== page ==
Oh yeah. I learned more than I expected and I had high expectations going there. I learned so much about the culture and people and how they train. I learned about their approach to life and how tough they are. Training at 9,000 feet is extremely hard. It’s also extremely humbling. We were running out at [Kenenisa] Bekele’s track. It’s beautiful, but you are at 9,000 feet, so you are just feeling like you are flying, but you look down at your watch and you say to yourself that you can’t believe you are running this slow. It makes it tough.
You’ve trained a lot at altitude in the States, so it’s different in Ethiopia?
Yeah. It seems like once you get above 6,000 feet, every 1,000 feet you go up is an exponential increase in terms of how hard it is to train and how hard it is to run fast. Looking back at that, Ethiopia made me super strong, but it made it hard to do much marathon pace work for a substantial amount of time because you’re so high. I don’t think it’s necessarily great to be there all year, but I think being there for a month will make you as strong as an ox. But then you have to come back down to work on your speed afterwards.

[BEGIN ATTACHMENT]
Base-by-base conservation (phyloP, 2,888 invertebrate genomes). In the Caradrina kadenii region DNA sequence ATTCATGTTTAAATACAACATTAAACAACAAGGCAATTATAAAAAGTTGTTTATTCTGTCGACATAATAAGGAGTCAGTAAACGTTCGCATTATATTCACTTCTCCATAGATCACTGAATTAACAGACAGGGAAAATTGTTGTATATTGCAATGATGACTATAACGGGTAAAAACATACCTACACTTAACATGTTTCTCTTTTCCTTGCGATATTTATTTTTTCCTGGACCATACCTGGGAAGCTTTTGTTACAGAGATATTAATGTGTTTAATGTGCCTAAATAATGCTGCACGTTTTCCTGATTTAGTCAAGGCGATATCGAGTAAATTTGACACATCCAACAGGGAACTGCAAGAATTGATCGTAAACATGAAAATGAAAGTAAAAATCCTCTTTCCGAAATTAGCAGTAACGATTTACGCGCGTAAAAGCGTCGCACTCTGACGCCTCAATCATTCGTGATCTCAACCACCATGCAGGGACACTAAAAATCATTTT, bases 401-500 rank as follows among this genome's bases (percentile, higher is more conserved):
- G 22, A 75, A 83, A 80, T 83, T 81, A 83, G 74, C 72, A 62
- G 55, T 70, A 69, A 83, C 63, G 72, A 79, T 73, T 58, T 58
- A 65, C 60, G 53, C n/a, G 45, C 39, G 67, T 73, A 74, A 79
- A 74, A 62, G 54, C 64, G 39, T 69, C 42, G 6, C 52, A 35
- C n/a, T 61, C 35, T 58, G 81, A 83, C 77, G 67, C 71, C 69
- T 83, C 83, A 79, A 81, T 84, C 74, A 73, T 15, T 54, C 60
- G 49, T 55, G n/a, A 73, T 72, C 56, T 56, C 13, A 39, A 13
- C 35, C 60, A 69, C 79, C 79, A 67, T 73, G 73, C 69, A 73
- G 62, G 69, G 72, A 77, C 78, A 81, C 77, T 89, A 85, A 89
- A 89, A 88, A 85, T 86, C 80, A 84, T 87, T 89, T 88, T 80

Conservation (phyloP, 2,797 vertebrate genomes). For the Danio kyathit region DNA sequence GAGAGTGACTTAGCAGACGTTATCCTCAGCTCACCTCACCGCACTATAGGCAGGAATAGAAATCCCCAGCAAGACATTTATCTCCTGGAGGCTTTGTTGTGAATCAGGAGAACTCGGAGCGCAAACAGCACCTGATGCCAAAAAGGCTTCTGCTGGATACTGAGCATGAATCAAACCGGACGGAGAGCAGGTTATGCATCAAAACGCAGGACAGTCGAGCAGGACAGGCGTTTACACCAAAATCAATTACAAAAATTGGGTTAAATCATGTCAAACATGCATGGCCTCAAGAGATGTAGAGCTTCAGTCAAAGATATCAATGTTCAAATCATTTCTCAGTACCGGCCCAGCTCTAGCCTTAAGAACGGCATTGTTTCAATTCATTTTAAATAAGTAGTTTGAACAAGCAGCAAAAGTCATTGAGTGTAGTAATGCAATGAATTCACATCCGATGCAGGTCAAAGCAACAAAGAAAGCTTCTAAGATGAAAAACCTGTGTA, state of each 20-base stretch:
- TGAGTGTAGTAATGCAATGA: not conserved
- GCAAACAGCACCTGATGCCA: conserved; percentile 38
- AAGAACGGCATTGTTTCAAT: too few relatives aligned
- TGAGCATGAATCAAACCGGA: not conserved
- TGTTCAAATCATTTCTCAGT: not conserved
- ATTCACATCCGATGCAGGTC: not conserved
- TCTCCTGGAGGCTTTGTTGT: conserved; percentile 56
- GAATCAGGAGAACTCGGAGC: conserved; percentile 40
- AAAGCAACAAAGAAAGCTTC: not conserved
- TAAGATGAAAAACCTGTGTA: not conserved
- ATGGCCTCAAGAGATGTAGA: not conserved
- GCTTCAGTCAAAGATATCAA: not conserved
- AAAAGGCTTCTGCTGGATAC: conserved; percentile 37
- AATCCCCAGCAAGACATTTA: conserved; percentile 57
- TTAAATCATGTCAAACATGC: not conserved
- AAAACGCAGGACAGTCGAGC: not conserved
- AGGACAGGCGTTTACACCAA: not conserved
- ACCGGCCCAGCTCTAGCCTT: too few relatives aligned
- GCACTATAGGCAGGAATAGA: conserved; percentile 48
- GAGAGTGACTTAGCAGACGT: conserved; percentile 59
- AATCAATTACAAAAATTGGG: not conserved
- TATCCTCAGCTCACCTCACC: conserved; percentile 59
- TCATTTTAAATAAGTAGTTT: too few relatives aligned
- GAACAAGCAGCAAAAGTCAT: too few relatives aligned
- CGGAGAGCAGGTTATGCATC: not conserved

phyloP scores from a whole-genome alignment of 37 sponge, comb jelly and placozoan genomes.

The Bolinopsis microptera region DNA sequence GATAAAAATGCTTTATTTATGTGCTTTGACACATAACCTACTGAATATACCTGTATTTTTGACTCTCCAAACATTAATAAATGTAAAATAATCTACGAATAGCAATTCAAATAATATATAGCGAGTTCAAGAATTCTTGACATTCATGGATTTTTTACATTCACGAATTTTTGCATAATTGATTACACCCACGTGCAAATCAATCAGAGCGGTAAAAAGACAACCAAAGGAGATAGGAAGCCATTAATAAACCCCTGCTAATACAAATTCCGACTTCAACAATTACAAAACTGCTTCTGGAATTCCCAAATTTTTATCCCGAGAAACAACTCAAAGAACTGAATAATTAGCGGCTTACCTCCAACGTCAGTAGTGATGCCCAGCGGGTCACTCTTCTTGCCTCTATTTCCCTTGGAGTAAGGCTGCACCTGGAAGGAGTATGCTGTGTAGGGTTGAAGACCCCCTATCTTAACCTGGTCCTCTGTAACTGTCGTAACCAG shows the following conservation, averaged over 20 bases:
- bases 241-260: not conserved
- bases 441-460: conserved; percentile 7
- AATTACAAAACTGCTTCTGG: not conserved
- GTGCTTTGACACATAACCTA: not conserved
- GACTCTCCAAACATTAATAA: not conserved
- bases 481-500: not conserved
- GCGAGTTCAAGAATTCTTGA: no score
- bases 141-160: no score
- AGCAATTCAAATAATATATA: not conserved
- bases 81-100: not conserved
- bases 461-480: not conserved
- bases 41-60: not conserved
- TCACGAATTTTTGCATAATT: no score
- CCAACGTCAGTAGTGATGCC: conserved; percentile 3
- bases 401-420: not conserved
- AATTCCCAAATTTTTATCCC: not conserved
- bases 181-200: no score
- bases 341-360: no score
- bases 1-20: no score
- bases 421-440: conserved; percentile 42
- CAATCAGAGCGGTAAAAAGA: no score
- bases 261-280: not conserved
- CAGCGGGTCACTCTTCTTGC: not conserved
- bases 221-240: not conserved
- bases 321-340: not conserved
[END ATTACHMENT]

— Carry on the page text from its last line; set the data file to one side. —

Why are you running the Suja Rock ‘n’ Roll San Diego Half?
I ran it in 2012. I did not have a great race there, but did have an incredible experience. I loved the race organization. I used to live in San Diego and trained there. We actually lived downtown one summer. We just love the city. It’s not too far from Big Bear, so I’m racing it because I love the SoCal feel. I love the vibe. I love the course. I think I have the potential to run pretty well there. I want to go back there and have a good solid run after not having a very good run a couple years back. I’m looking for progress. I don’t even know how fast I ran because I was so disappointed. It’s a sign of a good race when you can have a bad day, but still have good memories about it.
So you want to have a good overall experience this year, then?